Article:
Cave 8 was long thought to date to the first period of construction, but Spink sees it as perhaps the earliest cave from the second period, its shrine an "afterthought". The statue may have been loose rather than carved from the living rock, as it has now vanished. The cave was painted, but only traces remain.

SPINK´S DETAILED CHRONOLOGY
Walter M. Spink has over recent decades developed a very precise and circumstantial chronology for the second period of work on the site, which unlike earlier scholars, he places entirely in the 5th century. This is based on evidence such as the inscriptions and artistic style, combined with the many uncompleted elements of the caves. He believes the earlier group of caves, which like other scholars he dates only approximately, to the period "between 100 BCE – 100 CE", were at some later point completely abandoned and remained so "for over three centuries", as the local population had turned mainly Hindu. This changed with the accession of the Emperor Harishena of the Vakataka Dynasty, who reigned from 460 to his death in 477. Harisena extended the Central Indian Vakataka Empire to include a stretch of the east coast of India; the Gupta Empire ruled northern India at the same period, and the Pallava dynasty much of the south.

According to Spink, Harisena encouraged a group of associates, including his prime minister Varahadeva and Upendragupta, the sub-king in whose territory Ajanta was, to dig out new caves, which were individually commissioned, some containing inscriptions recording the donation. This activity began in 462 but was mostly suspended in 468 because of threats from the neighbouring Asmaka kings. Work continued on only caves 1, Harisena’s own commission, and 17–20, commissioned by Upendragupta. In 472 the situation was such that work was suspended completely, in a period that Spink calls "the Hiatus", which lasted until about 475, by which time the Asmakas had replaced Upendragupta as the local rulers.

Work was then resumed, but again disrupted by Harisena’s death in 477, soon after which major excavation ceased, except at cave 26, which the Asmakas were sponsoring themselves. The Asmakas launched a revolt against Harisena’s son, which brought about the end of the Vakataka Dynasty. In the years 478–480 major excavation by important patrons was replaced by a rash of "intrusions" – statues added to existing caves, and small shrines dotted about where there was space between them. These were commissioned by less powerful individuals, some monks, who had not previously been able to make additions to the large excavations of the rulers and courtiers. They were added to the facades, the return sides of the entrances, and to walls inside the caves. According to Spink, "After 480, not a single image was ever made again at the site", and as Hinduism again dominated the region, the site was again abandoned, this time for over a millennium.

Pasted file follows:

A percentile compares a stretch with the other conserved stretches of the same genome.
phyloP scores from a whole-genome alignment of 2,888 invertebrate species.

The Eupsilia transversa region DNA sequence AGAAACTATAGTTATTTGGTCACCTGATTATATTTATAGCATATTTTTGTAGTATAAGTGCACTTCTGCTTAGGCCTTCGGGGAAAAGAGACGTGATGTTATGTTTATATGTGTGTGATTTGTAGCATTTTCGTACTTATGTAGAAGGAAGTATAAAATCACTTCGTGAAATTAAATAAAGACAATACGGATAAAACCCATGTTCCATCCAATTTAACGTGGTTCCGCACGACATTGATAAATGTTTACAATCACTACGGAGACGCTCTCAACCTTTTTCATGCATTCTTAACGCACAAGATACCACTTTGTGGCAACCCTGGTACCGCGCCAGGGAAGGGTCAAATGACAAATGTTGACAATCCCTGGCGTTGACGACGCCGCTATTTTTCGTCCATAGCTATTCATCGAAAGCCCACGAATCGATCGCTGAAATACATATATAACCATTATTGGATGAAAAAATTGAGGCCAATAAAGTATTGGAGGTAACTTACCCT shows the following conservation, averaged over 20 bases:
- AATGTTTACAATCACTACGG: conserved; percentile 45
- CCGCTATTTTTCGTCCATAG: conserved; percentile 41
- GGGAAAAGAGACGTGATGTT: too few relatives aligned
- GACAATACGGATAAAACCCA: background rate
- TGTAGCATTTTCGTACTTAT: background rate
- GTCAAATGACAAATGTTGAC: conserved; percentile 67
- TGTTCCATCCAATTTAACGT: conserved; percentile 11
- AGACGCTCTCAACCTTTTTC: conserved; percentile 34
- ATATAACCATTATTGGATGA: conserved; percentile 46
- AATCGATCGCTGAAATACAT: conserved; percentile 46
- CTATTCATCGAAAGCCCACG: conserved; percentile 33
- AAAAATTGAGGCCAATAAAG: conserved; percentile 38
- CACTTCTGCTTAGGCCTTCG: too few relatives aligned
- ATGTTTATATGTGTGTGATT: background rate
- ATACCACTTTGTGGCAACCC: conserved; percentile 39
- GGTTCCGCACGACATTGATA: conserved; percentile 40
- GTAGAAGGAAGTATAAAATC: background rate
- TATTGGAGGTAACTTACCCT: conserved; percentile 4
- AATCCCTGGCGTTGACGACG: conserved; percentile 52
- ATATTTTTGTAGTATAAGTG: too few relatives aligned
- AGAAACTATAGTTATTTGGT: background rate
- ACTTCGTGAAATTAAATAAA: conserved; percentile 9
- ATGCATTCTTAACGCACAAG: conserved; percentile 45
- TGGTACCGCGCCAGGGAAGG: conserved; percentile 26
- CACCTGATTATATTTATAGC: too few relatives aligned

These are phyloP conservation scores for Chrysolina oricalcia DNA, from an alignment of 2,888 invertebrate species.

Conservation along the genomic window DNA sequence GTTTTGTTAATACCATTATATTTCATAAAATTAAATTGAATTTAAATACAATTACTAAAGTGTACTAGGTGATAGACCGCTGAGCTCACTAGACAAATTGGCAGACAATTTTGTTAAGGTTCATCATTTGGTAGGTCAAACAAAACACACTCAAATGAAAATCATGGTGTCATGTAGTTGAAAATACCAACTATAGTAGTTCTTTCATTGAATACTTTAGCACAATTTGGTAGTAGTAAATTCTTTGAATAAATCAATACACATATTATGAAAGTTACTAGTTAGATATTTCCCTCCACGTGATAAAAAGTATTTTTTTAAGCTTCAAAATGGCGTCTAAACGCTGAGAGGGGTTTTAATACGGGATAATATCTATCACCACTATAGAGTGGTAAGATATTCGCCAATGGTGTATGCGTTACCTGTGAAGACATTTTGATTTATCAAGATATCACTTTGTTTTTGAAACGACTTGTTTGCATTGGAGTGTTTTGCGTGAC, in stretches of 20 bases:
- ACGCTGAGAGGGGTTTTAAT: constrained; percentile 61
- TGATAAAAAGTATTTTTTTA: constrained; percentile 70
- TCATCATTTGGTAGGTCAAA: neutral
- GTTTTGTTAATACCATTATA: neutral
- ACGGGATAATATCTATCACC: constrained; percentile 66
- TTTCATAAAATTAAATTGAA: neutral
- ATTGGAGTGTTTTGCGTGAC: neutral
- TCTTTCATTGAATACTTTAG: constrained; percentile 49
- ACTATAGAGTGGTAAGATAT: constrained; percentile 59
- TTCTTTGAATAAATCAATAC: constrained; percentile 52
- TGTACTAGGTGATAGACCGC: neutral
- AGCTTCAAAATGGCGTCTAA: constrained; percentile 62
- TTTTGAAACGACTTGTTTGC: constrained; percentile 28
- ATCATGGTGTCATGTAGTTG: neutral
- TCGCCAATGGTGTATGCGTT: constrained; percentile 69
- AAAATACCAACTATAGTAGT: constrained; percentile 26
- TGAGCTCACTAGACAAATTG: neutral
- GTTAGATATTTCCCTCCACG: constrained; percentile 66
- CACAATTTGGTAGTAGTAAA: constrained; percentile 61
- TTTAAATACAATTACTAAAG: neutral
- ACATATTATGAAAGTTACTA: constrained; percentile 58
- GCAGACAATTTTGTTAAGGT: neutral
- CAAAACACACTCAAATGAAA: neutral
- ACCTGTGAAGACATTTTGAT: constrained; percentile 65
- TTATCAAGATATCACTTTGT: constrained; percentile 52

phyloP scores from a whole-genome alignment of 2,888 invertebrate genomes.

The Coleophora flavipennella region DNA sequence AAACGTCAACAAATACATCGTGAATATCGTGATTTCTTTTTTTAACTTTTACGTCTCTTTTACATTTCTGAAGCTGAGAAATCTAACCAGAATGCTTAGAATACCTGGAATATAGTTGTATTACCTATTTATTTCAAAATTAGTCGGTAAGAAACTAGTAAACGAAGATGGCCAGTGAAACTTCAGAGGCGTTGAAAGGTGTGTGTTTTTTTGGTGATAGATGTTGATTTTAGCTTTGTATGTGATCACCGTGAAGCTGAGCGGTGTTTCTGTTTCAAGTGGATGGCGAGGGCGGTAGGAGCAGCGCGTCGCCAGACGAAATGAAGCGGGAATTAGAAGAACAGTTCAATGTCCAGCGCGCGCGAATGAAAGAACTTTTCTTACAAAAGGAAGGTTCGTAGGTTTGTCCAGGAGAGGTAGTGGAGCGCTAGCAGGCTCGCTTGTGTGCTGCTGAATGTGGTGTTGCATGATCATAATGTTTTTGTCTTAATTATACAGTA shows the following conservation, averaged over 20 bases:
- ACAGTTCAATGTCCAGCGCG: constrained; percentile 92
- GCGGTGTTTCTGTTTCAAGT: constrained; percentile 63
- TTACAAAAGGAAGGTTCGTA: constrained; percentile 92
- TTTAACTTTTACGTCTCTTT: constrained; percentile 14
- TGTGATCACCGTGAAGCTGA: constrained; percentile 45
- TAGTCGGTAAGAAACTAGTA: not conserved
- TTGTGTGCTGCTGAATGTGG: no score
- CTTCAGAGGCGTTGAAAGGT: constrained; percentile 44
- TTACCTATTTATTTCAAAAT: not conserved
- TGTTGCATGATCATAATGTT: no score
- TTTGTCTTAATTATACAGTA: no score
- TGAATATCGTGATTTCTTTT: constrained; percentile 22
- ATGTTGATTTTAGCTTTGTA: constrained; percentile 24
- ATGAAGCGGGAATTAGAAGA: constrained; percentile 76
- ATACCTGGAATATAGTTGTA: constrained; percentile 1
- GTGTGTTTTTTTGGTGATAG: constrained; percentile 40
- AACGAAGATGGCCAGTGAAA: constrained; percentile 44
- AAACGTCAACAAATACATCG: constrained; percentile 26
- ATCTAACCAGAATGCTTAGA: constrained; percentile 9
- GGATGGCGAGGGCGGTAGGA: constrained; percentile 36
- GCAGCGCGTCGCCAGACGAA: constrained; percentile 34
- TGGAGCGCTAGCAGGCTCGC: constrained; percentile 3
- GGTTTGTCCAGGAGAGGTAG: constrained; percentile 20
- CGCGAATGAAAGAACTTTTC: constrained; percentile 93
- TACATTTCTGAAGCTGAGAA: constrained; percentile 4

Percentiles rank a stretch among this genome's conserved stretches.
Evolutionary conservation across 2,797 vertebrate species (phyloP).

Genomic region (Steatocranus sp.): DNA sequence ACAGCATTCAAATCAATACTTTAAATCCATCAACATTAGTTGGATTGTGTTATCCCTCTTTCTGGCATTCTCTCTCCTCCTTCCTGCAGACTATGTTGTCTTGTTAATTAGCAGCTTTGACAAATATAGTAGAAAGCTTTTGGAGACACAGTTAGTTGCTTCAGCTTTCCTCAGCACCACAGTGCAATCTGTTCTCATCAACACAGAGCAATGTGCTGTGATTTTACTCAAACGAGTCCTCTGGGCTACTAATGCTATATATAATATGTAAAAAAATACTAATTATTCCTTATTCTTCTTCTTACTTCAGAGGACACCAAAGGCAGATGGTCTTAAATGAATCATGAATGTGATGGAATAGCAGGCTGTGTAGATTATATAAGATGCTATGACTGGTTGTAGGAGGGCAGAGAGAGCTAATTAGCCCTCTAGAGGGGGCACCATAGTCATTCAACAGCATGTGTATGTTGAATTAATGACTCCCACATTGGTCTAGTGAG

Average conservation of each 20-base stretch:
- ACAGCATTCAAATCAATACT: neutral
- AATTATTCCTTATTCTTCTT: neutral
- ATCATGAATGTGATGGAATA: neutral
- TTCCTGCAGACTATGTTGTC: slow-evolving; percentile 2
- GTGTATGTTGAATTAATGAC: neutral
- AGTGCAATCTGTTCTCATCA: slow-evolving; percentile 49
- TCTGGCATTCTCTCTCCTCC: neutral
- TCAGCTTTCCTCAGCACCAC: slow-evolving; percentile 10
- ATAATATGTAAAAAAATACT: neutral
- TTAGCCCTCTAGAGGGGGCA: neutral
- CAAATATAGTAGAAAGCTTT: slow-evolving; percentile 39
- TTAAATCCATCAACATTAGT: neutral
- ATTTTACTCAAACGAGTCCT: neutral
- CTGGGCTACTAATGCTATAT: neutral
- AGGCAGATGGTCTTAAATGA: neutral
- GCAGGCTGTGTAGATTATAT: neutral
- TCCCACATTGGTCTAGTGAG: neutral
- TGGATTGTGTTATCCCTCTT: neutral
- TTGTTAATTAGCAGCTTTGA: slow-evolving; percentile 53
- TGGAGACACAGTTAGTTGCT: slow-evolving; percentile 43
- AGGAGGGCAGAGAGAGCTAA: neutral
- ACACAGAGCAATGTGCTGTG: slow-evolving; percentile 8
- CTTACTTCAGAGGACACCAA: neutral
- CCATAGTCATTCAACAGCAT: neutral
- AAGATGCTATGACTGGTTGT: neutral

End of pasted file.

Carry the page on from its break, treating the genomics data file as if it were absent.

Spink does not use "circa" in his dates, but says that "one should allow a margin of error of one year or perhaps even two in all cases".

IMPACT ON MODERN INDIAN PAINTINGS
The Ajanta paintings, or more likely the general style they come from, influenced painting in Tibet and Sri Lanka.

The rediscovery of ancient Indian paintings at Ajanta provided Indian artists examples from ancient India to follow. Nandlal Bose experimented with techniques to follow the ancient style which allowed him to develop his unique style. Abanindranath Tagore also used the Ajanta paintings for inspiration.

WIKIPEDIA

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Identifier: americanhomesga101913newy
Title: American homes and gardens
Year: 1905 (1900s)
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Subjects: Architecture, Domestic Landscape gardening